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U.S. picks Nathan Chen for team event short program in PyeongChang

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Two-time U.S. national champion Nathan Chen will skate the short program for Team USA in the figure skating team event, according to a U.S. Figure Skating announcement on Wednesday.

Chen is planning two quadruple jumps in the short program, which is set to Benjamin Clementine’s “Nemesis.” “I feel like I’m a good addition to the team,” Chen said before the announcement, according to a PyeongChang 2018 media release. “Also, we’re at the Olympics, we get only one shot on the ice, so to have another shot is like a great experience. It would be good to put the program out there before I get to do the individual.

NBCOlympics.com: Nathan Chen plans to put it all together at the 2018 PyeongChang Olympics

“I think we have a pretty good shot of getting on the podium.”

Four years ago in Sochi, the U.S. contingent took home a bronze medal in the first-ever figure skating team event.

After his first practice, Chen described what it was like to skate on ice in PyeongChang first the first time at the Games:

“The ice feels awesome. I still have a couple of practices to get my feet under me, but ultimately everything feels good right now.”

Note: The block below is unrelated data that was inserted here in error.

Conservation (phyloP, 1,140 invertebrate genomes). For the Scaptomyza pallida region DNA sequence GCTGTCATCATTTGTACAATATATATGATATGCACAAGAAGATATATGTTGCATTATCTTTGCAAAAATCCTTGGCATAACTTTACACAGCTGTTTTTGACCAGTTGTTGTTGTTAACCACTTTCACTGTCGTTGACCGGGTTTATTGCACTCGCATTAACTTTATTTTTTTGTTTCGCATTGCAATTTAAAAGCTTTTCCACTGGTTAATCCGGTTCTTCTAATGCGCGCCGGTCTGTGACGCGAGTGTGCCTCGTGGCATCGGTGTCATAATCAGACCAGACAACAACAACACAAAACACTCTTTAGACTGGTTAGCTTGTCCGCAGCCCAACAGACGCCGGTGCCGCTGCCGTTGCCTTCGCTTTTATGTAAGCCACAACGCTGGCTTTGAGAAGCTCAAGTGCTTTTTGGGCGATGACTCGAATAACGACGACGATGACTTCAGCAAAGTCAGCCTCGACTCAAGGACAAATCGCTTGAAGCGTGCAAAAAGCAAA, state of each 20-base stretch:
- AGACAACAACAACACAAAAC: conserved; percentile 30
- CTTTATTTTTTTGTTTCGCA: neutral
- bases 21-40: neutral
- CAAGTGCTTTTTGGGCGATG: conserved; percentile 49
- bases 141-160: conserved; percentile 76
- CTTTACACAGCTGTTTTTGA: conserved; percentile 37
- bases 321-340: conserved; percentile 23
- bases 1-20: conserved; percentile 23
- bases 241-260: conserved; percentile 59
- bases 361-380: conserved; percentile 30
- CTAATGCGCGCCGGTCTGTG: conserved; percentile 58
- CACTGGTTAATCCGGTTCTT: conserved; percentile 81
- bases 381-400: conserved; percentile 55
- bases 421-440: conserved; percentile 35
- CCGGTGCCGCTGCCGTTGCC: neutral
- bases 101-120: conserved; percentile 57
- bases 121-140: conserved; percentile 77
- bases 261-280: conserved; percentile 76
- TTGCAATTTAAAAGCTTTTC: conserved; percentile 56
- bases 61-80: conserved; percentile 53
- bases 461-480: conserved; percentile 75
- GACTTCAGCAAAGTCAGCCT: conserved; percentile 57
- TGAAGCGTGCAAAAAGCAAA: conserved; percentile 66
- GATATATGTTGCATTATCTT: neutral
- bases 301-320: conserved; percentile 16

NBCOlympics.com: American figure skating preview

The federation also announced Alexa Scimeca Knierim and Chris Knierim, a married pair team, as the skaters in the pairs short program phase of the team event. The two-time national champions are the only U.S. pair in PyeongChang, but have said they don’t find competing four times in the span of a week daunting. The team event opens the Olympic figure skating program, followed by the pairs’ event.

“We’re both really excited being in the team event,” Chris told media on a recent teleconference. “Even if there was another pair team, we would still be doing both of the events. It’s a big opportunity when you go to an Olympics and you get to compete your short and long for a normal Olympics. But now, for the team event, we have the opportunity to compete two more times in front of the world.”

The team event kicks off with the men’s short program and pairs’ short program on Feb. 8 in Primetime on NBC and NBCOlympics.com.

 

141 women accept ESPYs Arthur Ashe Courage Award for Larry Nassar survivors

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A total of 141 women accepted the ESPYs’ Arthur Ashe Courage Award on Wednesday night for the hundreds of Larry Nassar survivors, according to ESPN.

“1997. 1998. 1999. 2000. 2004. 2011. 2013. 2014. 2015. 2016,” Olympic gymnast Aly Raisman said on stage. “These were the years we spoke up about Larry Nassar’s abuse. All those years, we were told, you are wrong. You misunderstood. He’s a doctor. It’s OK. Don’t worry. We’ve got it covered. Be careful. There are risks involved. The intention? To silence us. In favor of money, medals and reputation.